This summer Britain had its first coal free week since 1882. Made possible by the combination of renewable energy, and Norwegian gas.
Our gas is a key to the transition to a low emission society, not only in the UK, but also in other countries in Europe.
In the long run, gas can be decarbonized and reformed into hydrogen, with the CO2 captured and stored.
This photo is another illustration of our policy: the first oil sample from the Johan Sverdrup field. A truly happy day!
Sverdrup illustrates many aspects of our industry:
The field will produce for at least fifty years, meaning that we will have a petroleum industry for decades.
An industry that will continue to create jobs, welfare and contribute to our pension fund, which recently passed…
10 000 billion kroner!
But Sverdrup is also about low carbon production.
With renewable power from land, the CO2 emissions from Sverdrup is only 700 grams per barrel produced. The world average is 18 kilos!
Finally, let me share an example from when I visited Marine Aluminium outside Haugesund.
They are specialized in the production of bridges and helipads for the petroleum sector. Now, they also deliver solutions for the ocean wind industry.
This shows us that we:
- have a supply industry, which adapts.
- are now building a bridge between petroleum and renewables.
- and, that technology developed in the oil and gas segment is used also in new areas.
Looking ahead, where is this industry going?
If you want to shape the future, you first need to understand the past.
This year we are celebrating the discovery of Ekofisk – fifty years since the birth of Norway as a petroleum nation.
Many pioneers deserve credit for this adventure.
Such as the people working in the industry.
And those representing technology, research and development, leading to innovations such as subsea technology or new ways of drilling.
Innovations that have made the activity on our continental shelf faster, cheaper and cleaner.
And the industry itself, companies like Equinor, deserves credit.
Today, an international energy brand, heavily involved in tomorrow's energy solutions.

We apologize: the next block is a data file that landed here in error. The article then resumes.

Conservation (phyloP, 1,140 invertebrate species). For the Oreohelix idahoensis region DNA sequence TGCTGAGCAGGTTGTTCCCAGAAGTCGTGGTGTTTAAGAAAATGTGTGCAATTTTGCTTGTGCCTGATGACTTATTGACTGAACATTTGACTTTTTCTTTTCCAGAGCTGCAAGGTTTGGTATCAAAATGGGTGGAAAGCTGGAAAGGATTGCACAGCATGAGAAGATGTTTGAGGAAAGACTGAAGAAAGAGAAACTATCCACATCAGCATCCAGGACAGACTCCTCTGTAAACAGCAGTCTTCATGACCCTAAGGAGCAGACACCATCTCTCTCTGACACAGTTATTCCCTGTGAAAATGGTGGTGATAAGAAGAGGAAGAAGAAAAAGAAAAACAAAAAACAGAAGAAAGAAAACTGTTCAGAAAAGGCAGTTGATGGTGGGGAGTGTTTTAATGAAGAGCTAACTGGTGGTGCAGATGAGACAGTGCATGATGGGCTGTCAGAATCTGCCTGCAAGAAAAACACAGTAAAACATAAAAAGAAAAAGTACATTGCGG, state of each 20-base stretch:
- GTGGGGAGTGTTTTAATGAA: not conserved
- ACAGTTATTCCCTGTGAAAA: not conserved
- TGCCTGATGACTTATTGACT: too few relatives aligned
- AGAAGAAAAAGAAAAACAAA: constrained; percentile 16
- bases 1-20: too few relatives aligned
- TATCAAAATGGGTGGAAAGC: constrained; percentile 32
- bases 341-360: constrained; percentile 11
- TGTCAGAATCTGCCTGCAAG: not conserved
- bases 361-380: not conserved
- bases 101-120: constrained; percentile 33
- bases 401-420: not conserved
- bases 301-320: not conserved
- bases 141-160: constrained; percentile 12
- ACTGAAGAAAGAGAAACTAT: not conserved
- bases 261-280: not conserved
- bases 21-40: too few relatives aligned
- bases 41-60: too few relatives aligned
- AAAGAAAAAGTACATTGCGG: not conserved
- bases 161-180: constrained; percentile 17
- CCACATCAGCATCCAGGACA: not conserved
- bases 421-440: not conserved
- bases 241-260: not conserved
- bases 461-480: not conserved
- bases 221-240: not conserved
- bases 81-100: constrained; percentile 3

And not least, visionary politicians.
Like former Prime Minister Trygve Bratteli. At Ekofisk in 1971, he said the famous words: "This could be a turning point in Norwegian economic history".
One of the biggest understatements in Norwegian history.
Looking ahead, we still need:
- Visionary politicians,
- The fantastic innovations from the industry, research and technology,
- And a skilled workforce.
I strongly believe we are part of the solution and the answer.
That we represent best practice.
That is why I am surprised when some say we should set an end date to our production of oil and gas.
- Reducing Norwegian production will likely have no impact on the global emissions.
- It will put tens of thousands of highly
profitable jobs - and our welfare - at risk.
- And it will weaken a knowledge base fundamental for developing our society towards a low carbon future.
- Such as Carbon Capture and Storage or CCS.
A necessary technology to reach our climate goals.
- Such as hydrogen as a low carbon solution.
- Or using offshore technology for ocean wind
- Or using aquaculture to provide food for a global population.
- Or extracting minerals from the seabed for energy storage, batteries, smart phones and electrical cars.
The list is long.
And it convinces me, and hopefully you, that there is no contradiction between being ambitious on climate and having a long-term perspective on our petroleum activity.
We will build on our proud and profitable petroleum industry to continue and develop our high standards, and to provide the foundations for a sustainable future.
Again, more energy, lower emissions.
Thank you, so much, for your attention!